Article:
CULTURE: United They Stood; Mike Davies Seeks the Truth of Flight 93 with Paul Greengrass
Byline: Mike Davies
When the trailer for United 93, Kent born writer-director Paul Green-grass's film about the 9/11 hijacking of the titular doomed flight, was screened in New York cinemas, many in the audience called out "too soon, too soon".
Cinemas in the Big Apple removed the trailer almost immediately, but given that the film opened at No 2 at the US box office, perhaps it's not premature after all.
"I must have been asked that question 300 times," sighs Greengrass.
"I understand it, but I've never been asked it by a family of 9/11. What they have asked is 'why did it take so long?' I think what we're really asking is 'is it too soon for us?'
"The truth is, when these events happen, whether it's 9/11 or Omagh, we pause for a moment but we're not touched directly by them. We see the families and feel sorry for them as victims. But then, frankly, we want them to go away, because we want to get on with the rest of our lives.
"We want to wait for the World Cup, go to the pub, prepare for our summer holidays. We want our lives unchanged, and you can see that in the response to 7/7.
"But if you're a family whose lives have been destroyed, you rage against that," he passionately continues.
"You refuse to accept the victim-hood. You demand to be heard, you demand that we, untouched by it, address the core questions about political violence' why has this happened and what are we going to do?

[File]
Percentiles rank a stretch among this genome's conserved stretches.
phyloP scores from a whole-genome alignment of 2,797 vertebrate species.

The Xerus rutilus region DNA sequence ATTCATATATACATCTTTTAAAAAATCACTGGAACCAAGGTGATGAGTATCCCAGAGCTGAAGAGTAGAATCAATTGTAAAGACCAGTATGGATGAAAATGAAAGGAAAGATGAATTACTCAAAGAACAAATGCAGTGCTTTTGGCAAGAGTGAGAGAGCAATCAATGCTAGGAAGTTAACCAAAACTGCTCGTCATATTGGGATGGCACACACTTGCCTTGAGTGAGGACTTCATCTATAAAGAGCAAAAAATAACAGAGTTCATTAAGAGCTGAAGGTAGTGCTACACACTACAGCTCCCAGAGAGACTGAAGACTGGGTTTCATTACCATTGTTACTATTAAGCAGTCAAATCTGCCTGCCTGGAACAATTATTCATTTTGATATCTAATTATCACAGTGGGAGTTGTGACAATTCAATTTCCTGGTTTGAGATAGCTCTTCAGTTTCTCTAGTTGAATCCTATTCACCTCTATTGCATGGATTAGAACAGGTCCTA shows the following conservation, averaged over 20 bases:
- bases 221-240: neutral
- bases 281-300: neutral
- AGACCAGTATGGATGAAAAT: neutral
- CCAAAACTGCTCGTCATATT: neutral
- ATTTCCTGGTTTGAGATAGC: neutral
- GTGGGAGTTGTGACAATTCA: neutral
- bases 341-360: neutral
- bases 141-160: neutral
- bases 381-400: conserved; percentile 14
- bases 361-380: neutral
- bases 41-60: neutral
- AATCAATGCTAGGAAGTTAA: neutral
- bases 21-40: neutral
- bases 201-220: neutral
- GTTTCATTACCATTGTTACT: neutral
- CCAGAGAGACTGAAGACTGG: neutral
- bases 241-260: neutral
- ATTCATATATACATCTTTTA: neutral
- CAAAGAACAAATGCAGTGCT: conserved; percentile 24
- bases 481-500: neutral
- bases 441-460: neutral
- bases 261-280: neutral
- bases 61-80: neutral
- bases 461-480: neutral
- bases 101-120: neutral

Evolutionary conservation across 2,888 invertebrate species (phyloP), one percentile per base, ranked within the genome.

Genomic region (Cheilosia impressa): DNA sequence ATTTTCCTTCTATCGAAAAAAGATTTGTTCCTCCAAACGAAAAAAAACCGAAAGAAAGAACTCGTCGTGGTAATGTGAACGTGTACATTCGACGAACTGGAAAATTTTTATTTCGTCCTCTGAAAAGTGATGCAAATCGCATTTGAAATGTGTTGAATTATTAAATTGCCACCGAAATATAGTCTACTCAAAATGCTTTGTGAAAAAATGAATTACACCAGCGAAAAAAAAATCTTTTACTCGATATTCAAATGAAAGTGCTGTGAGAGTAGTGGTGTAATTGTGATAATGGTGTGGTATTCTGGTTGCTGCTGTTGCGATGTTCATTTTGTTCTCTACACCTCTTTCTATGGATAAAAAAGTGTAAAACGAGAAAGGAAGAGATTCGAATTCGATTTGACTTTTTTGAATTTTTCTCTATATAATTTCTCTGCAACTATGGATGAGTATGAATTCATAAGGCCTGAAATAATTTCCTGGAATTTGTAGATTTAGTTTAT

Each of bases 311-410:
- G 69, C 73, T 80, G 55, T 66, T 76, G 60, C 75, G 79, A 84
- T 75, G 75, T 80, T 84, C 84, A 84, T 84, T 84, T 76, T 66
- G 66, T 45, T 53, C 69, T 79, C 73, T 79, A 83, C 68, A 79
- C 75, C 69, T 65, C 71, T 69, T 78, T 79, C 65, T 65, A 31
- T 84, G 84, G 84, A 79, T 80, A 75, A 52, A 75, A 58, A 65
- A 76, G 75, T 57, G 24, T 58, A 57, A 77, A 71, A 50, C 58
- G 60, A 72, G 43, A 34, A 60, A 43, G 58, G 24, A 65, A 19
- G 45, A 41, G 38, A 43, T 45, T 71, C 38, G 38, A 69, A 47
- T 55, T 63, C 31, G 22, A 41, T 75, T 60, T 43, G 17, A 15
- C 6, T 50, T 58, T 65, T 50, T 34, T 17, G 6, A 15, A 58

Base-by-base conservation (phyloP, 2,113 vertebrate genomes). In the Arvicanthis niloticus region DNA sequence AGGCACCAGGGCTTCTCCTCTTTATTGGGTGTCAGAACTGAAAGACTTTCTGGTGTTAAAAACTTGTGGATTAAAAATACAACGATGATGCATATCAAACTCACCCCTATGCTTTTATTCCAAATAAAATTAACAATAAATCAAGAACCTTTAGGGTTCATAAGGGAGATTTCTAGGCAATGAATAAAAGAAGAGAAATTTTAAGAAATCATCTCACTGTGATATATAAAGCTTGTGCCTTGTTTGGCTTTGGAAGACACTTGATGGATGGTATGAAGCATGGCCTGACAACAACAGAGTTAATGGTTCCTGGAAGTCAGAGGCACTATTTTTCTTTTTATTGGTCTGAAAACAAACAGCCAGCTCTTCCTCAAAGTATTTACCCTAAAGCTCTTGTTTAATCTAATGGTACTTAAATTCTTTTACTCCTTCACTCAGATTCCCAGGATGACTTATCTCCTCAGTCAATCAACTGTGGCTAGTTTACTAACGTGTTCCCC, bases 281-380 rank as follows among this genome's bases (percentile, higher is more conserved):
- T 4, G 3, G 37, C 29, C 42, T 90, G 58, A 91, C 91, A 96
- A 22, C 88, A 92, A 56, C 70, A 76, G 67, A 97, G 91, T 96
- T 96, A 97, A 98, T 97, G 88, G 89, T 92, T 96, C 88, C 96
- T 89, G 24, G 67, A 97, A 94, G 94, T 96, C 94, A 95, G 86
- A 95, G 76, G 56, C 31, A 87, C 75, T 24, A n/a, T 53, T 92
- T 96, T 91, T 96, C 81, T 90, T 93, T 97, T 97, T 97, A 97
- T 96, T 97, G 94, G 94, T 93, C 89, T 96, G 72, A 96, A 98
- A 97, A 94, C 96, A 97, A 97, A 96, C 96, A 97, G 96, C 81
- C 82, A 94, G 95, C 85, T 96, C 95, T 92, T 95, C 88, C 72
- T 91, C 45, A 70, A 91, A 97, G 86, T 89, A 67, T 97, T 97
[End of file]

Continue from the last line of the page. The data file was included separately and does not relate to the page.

"You cannot but be struck by the fact that the American response was to set up the 9/11 Commission. You cannot read that document and not be impressed at their central commitment as a society to answering the question 'why?'
"Yet we, in this country, accept, in this slumbering way, the shameful, shameful document that is the pathetic, pitiful response to 7/7."
Greengrass, who cut his teeth with World in Action and whose other films have concerned the Falklands conflict and the murder of Stephen Lawrence, was finishing his award-winning provocative doc-udrama Bloody Sunday, when 9/11 happened.
He recalls that his immediate reaction was that a film about the shooting of 13 unarmed demonstrators by British soldiers 30 years ago in Derry suddenly seemed somehow irrelevant.
"But then I realised that it was really about how we had responded to the early Provo campaign of political violence, and how we'd got ourselves to this place in early '72, thinking we needed to get tough and that that would fix the problem.
"Of course it absolutely made the problem profoundly worse.
"I'm sure that was one of the reasons why that film had such an international impact because it spoke to that early, post-9/11 world.
"It was around about that time that I began to think what was the point of making something like that if I didn't then address this much more important issue of our times."
From the outset, Greengrass had always seen the fate of United 93, the only one of the four plans not to hit its target, as the story he wanted to tell.
"Because air traffic control delays meant it took off late, by the time the hijack happened, 9/11 was basically all over. The Twin Towers had been hit half an hour before, the Pentagon was being hit as they were being hijacked.
"So it struck me that those 40 passengers were the first people to inhabit our world' the world of 'what can we do and what will be the consequences?'
"They weighed those choices, made a decision and acted upon it. It's a story of immense courage and fortitude and it seemed that would be the thing that would speak to us."
Once his commitments to making The Bourne Supremacy and the film of the Omagh bombings were complete, Greengrass turned his attention to telling the story of United 93.
The question then was how to make a film that would respect the sensitivities of the families involved and arrive at what he terms a "plausible truth" about what happened during those fateful moments between the terrorists taking control of the plane and its plunge into a Pennsylvania field. …